Sometimes clients will ask to see your license. Make sure you are up-to-date on all state and local training and that you have the credentials to practice as a licensed real estate agent or broker. Be prepared to deliver proof of your license upon request.

21. Do I work with you directly or your team?
Building trust with your client is key for any successful agent. If you’re working for a large real estate agency then make sure that a smaller team that contacts your clients. Introduce each team member early on in the client communication and onboarding process.

22. How many sellers do you currently represent?
With this inquiry, the client’s main concern is that you might not have the time to meet their personal needs, especially if you’re juggling too many listings. Just reassure your client that they are always a high priority. Again, be clear about the process and expectations early on.

23. What are your listings’ average days on the market?
Home sellers are often interviewing and in talks with multiple real estate agencies and agents before deciding on one. They might choose you based on how long your listings are on the market. At the heart of the matter, they want to know how long it will take for you to sell their house. Reassure these prospective clients that you will work hard for them to get a fair market value price.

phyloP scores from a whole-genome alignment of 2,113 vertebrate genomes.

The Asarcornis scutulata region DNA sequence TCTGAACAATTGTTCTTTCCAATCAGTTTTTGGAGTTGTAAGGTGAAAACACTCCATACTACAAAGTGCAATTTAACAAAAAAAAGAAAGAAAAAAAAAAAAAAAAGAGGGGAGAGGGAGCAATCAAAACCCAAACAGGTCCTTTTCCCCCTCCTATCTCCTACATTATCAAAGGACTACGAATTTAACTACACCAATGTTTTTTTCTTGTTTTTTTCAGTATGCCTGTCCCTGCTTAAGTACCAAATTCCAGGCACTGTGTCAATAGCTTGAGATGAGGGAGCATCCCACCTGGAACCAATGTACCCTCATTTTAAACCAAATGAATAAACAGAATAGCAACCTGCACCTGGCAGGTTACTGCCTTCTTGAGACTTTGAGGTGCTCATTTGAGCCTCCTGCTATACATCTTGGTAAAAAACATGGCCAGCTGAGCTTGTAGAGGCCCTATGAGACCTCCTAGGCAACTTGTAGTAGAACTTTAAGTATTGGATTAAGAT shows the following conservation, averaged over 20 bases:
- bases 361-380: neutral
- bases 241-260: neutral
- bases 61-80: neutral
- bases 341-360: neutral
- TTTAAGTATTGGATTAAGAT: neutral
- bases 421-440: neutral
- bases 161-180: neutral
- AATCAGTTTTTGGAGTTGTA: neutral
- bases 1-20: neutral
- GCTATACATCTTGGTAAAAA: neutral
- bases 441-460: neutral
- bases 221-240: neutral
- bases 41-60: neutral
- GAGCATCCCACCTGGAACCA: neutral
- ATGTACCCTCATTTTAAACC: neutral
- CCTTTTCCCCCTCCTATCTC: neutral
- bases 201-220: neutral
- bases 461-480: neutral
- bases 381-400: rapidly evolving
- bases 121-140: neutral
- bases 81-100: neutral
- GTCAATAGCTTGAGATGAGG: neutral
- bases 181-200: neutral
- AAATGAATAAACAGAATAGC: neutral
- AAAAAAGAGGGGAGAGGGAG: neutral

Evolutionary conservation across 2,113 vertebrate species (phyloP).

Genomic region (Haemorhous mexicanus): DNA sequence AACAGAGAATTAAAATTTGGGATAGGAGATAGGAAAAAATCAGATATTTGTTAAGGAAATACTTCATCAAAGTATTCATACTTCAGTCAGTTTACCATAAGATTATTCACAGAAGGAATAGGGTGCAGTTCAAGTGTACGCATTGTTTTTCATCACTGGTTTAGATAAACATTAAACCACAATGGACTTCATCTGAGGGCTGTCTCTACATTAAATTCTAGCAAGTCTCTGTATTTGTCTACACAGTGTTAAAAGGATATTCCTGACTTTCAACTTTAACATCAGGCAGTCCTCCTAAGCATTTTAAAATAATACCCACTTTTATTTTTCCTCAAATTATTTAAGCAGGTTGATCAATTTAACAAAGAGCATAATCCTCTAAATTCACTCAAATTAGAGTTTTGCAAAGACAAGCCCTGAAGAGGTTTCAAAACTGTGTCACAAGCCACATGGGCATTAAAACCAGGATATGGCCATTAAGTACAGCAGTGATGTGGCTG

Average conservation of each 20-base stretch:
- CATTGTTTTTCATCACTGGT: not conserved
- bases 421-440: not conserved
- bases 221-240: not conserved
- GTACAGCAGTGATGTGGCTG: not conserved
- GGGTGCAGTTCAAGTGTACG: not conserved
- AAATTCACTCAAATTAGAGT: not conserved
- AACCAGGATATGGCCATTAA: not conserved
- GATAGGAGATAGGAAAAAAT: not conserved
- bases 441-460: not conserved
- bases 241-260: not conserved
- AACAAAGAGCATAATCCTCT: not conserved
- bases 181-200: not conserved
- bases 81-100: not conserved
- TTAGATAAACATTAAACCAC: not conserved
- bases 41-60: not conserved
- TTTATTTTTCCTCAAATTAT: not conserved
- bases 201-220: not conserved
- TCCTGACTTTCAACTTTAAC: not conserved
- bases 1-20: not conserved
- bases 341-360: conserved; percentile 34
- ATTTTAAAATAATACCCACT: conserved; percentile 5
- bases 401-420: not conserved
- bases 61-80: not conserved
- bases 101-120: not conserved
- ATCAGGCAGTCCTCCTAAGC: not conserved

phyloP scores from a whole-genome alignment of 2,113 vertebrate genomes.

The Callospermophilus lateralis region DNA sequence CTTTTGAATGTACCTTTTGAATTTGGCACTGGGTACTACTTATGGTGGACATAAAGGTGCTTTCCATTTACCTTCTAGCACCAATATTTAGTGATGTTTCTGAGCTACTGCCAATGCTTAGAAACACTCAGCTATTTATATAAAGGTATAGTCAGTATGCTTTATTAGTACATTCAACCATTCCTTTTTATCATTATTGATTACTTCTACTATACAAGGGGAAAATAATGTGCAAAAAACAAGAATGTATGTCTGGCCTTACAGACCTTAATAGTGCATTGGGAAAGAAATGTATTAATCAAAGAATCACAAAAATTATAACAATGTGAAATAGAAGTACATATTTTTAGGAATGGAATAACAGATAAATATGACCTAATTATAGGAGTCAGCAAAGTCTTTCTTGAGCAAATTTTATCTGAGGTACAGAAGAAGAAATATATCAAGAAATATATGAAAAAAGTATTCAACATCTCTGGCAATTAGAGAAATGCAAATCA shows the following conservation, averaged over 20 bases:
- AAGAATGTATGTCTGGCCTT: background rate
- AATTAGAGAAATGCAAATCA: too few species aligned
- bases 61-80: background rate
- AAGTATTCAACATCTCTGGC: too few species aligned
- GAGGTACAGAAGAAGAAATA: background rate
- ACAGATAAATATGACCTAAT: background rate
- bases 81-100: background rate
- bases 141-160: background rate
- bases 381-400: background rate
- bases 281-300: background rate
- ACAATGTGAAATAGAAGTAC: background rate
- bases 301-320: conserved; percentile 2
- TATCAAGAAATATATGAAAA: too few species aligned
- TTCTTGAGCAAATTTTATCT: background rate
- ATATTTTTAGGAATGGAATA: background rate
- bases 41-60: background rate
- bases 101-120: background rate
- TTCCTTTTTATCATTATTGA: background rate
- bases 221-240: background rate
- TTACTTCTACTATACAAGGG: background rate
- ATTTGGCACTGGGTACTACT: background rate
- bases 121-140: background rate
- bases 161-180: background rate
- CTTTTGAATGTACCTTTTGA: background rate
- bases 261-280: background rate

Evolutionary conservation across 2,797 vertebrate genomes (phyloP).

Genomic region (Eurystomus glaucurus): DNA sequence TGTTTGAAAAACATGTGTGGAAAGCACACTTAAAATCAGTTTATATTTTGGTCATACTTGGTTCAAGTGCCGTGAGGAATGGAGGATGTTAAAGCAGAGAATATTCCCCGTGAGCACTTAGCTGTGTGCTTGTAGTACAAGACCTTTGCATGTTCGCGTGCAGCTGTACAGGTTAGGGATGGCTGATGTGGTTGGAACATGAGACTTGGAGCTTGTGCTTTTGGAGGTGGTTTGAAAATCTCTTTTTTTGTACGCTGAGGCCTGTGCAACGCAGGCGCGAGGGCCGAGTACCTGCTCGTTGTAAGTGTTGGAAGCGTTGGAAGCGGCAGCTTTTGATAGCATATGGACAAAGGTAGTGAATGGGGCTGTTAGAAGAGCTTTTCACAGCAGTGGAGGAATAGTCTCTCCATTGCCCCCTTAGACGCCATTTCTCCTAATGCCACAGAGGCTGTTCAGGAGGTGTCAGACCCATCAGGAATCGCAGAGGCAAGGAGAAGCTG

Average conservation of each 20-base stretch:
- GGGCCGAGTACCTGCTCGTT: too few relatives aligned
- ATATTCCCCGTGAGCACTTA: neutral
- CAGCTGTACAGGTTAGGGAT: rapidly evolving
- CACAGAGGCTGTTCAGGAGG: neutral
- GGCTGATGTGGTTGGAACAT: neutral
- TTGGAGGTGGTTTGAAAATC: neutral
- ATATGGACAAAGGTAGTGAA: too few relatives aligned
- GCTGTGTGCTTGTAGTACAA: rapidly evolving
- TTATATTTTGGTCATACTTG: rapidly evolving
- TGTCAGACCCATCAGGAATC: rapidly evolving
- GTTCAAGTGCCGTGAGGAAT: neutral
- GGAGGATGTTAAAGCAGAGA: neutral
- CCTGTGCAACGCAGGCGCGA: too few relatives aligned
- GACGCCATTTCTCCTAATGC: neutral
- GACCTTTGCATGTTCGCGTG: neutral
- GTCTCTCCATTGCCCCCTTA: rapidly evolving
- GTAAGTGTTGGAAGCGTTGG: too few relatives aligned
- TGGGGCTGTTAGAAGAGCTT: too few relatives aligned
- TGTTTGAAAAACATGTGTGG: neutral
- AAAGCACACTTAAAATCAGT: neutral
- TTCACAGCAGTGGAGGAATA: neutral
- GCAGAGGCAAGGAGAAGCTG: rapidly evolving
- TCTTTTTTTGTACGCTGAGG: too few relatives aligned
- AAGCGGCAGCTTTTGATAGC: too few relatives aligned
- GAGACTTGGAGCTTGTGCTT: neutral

24. What is your list-to-price ratio?
The list-to-price ratio is the difference between what the house was listed as and actually sold for. It is a good idea to keep a quickly accessible log of your previous listings and their list-to-price ratio. A strong list-to-price ratio often depends on the market and location, but you ideally want to be above 90%. Ironically, you do not want to be well over a 100% ratio — being this high over usually signifies an underpricing of homes to pad the ratio.

25. What is the best way to contact you?
As a realtor, communication should be one of your top skills. When purchasing a home people want the absolute best service. You should be in touch almost 24/7 and if you can’t get back to a client or are out of the office, make sure your team has systems in place to support your clients and promptly answer any of their questions or concerns.

26. Do you have a recommendation network?
An experienced listing agent should be able to recommend other real estate professionals often found in the industry. These professionals might consist of an attorney who practices in real estate, a mortgage advisor, general contractor or handyman, moving companies, professional home stagers, and cleaning services. Part of being in the real estate industry means using your vast network to assist your clients.